After 16 hours, I was exhausted. Not angry or bitter or even frustrated. Just physically and mentally drained from having a five hour process more than triple in length due to flight delays and missed connections. But, being tired wasn’t an option once I walked out of the terminal to where my dad was waiting with the car. He was all smiles and hugs. Jokes were thrown around about Texans not knowing how to deal with a little rain in between questions about the family, house, and well life. It did not matter to him that the delays caused us to be four innings late to Carlos Carrasco’s return from the DL where the other 10 members of our family were waiting for us in front of The District just beyond right field. He pulled into the lot directly across the street from Progressive Field (eschewing his normal thriftiness) and we trotted across the street with the fans who were already streaming into the Q for the NBA Finals Game 1 watch party. Five innings, some GLB beer, and Barrio chicken nachos later, we jumped to cheer Francisco Lindor sparking the game-winning rally with a triple just as Ketchup threw a red Block-C t-shirt that met my emerging hand. For a night, I was back home with my dad, and I was a kid again.

Francisco Lindor, great player, great man

You might have read that yesterday, Flag Day, was the one year anniversary of Francisco Lindor getting the call to MLB with the Cleveland Indians. There have been many platitudes given to Lindor such as Kevin Dean being the first I saw indicate Lindor has the fifth highest position player WAR over the last calendar year.

https://twitter.com/kvnbsbl/status/742642518811021312

However, it was Y! Sports' Tim Brown who won the day with an in-depth look into the story of Lindor visiting with a local baseball club in Compton, CA before the Indians played the Los Angeles Angels last week. He spoke of hope and needing a work ethic to accomplish things in life, but the part that struck me the most (as an out of town Clevelander myself) was the connection he made with an young Southern Californian Indians fan. Here is a snippet that could easily be an entry to our #WFNYFathersDay contest:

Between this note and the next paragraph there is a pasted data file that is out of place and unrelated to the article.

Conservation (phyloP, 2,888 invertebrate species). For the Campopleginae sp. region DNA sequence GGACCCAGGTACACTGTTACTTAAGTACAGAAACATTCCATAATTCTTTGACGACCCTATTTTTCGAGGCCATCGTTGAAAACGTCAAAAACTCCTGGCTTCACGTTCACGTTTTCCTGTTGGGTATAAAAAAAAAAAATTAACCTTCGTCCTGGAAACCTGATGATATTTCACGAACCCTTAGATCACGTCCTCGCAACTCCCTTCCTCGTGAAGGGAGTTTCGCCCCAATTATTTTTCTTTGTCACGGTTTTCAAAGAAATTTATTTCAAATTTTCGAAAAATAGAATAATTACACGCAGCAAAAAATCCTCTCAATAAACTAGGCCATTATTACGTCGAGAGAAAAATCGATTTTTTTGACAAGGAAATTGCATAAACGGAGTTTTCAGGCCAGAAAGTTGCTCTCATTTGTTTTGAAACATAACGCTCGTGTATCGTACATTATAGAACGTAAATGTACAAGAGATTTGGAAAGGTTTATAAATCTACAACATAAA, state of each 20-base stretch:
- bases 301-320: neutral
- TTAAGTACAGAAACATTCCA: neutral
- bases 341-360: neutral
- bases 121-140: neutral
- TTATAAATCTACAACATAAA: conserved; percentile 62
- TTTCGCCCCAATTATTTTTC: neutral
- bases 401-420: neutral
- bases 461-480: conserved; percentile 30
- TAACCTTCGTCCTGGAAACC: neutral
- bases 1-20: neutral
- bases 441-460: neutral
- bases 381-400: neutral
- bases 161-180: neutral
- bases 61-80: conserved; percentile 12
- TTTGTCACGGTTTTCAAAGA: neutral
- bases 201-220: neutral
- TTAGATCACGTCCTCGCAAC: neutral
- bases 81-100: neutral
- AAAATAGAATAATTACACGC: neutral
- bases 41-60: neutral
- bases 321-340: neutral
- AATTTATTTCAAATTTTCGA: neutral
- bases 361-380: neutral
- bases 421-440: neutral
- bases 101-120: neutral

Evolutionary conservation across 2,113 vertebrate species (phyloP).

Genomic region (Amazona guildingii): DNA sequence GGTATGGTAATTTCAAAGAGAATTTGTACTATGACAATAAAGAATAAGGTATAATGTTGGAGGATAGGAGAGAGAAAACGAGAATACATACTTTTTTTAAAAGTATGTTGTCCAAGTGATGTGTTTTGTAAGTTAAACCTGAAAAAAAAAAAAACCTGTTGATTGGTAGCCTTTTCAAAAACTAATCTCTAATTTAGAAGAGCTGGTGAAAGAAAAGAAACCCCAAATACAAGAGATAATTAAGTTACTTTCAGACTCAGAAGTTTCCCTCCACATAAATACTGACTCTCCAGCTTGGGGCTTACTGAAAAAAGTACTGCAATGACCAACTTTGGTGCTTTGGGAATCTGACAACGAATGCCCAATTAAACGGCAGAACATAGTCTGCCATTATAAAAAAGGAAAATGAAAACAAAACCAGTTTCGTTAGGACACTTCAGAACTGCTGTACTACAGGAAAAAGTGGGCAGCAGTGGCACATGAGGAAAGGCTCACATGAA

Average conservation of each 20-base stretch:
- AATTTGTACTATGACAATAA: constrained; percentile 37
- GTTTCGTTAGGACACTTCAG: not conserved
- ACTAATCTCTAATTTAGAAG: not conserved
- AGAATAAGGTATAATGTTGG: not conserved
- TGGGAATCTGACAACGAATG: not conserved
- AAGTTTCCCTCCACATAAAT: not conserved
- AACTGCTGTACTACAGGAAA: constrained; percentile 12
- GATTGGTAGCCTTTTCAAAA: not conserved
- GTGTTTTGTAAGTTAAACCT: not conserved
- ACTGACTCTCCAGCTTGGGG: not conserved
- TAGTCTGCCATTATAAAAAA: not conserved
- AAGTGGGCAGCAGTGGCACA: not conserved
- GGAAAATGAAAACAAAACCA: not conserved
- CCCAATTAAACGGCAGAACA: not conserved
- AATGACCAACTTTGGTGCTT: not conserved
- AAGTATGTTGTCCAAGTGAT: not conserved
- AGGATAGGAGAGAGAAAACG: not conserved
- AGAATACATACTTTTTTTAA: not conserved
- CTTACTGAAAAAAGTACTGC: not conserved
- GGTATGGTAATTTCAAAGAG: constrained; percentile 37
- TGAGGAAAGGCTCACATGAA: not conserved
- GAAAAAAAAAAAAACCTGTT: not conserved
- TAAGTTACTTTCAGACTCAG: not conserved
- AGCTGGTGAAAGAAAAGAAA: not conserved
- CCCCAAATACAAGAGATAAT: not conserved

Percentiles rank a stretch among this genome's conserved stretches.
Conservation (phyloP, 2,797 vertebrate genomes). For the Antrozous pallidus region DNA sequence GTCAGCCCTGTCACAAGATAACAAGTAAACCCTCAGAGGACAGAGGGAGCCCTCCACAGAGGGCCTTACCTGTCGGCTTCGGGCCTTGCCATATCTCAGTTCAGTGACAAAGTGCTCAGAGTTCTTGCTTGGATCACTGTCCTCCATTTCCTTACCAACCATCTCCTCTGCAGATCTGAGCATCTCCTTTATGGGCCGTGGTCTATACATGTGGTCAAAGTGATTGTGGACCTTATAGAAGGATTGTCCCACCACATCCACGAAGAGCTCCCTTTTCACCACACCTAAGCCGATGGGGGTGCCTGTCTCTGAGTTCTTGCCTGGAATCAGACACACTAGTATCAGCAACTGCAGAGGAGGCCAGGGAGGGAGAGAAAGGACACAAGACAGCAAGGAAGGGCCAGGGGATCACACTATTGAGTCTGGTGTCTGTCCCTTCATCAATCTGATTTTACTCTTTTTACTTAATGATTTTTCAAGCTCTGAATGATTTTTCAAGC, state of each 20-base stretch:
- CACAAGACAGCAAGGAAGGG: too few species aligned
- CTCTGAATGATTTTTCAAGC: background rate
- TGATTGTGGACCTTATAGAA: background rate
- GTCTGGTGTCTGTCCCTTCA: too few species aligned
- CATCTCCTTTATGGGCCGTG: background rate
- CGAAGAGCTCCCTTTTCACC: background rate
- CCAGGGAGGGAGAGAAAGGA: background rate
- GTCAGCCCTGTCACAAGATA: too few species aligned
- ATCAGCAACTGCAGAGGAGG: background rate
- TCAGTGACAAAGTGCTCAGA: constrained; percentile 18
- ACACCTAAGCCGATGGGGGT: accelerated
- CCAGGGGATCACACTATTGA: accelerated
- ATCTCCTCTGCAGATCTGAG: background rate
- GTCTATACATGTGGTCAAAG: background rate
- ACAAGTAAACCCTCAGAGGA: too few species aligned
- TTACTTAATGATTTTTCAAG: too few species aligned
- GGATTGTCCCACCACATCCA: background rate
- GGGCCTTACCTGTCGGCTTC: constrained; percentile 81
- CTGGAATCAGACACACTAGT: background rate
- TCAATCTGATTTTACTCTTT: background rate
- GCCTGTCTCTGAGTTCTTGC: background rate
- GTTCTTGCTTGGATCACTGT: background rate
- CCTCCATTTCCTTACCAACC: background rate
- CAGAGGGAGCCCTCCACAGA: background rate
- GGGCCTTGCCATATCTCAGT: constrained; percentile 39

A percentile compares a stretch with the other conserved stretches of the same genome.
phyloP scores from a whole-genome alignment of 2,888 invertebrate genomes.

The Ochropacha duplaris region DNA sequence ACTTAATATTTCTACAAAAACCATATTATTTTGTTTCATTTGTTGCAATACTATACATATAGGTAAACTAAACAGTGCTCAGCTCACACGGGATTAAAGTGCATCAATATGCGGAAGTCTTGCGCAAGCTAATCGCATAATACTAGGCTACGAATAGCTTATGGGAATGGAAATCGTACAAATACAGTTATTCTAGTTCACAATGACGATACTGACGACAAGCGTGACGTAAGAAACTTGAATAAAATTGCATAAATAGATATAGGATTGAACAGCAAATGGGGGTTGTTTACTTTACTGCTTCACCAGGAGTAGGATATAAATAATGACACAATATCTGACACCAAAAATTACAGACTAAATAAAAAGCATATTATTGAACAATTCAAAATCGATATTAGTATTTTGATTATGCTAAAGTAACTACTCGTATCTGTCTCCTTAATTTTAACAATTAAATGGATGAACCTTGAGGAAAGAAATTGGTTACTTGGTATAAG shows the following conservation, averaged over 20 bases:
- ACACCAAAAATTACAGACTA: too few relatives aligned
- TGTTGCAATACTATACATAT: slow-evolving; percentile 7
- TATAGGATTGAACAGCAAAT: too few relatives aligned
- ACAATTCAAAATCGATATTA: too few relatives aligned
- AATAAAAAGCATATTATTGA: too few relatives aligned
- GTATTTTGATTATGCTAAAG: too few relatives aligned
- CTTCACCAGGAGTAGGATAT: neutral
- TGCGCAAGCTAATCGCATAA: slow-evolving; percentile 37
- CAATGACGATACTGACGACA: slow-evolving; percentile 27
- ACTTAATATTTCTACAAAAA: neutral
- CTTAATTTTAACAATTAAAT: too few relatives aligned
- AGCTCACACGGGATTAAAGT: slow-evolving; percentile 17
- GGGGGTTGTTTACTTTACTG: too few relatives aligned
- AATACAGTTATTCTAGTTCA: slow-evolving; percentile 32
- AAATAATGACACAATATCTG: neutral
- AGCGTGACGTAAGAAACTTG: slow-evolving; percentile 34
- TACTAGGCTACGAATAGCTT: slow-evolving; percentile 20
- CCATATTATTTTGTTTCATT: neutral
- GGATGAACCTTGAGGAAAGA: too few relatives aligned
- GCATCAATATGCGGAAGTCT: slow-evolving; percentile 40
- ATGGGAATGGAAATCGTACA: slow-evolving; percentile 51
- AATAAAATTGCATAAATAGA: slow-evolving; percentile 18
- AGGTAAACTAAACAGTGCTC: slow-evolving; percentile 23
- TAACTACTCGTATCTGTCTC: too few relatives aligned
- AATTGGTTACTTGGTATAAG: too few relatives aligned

Irving Norwood — technically Irving Norwood III, as Irving Norwood II hovered nearby in a Cleveland Indians cap and Ohio State hoodie – has been an Indians fan as long as he can remember, an oddity in Baldwin Hills, Calif. His father used to tell him, “If you’re going to be a ballplayer, be like Robbie Alomar,” so young Irving set out to play like Alomar. It meant playing second base. It meant being a switch-hitter. It meant watching a lot of Indians games, even though Alomar had long ago retired, and long before that had left the Indians. He’d still watch the Indians.

That was how Irving Norwood’s favorite player became not Robbie Alomar, but Francisco Lindor, who on Saturday morning took Irving’s narrow, delicate hand, shook it firmly, met his uncommonly sturdy gaze and told him it was right to believe. It was right to hope. It was right to outwork everyone else, even when you’re the smallest man on the field, especially when you’re the smallest, which Lindor usually was, and Irving almost always is.

“It’s amazing,” Irving said.

Lindor already does everything he can on the field to make the Indians such an enjoyable experience. To have him raise the stakes by doing so off the field as well is just incredible.

Have a good Wednesday everybody and may the sun warm your face while the rain softens your fields.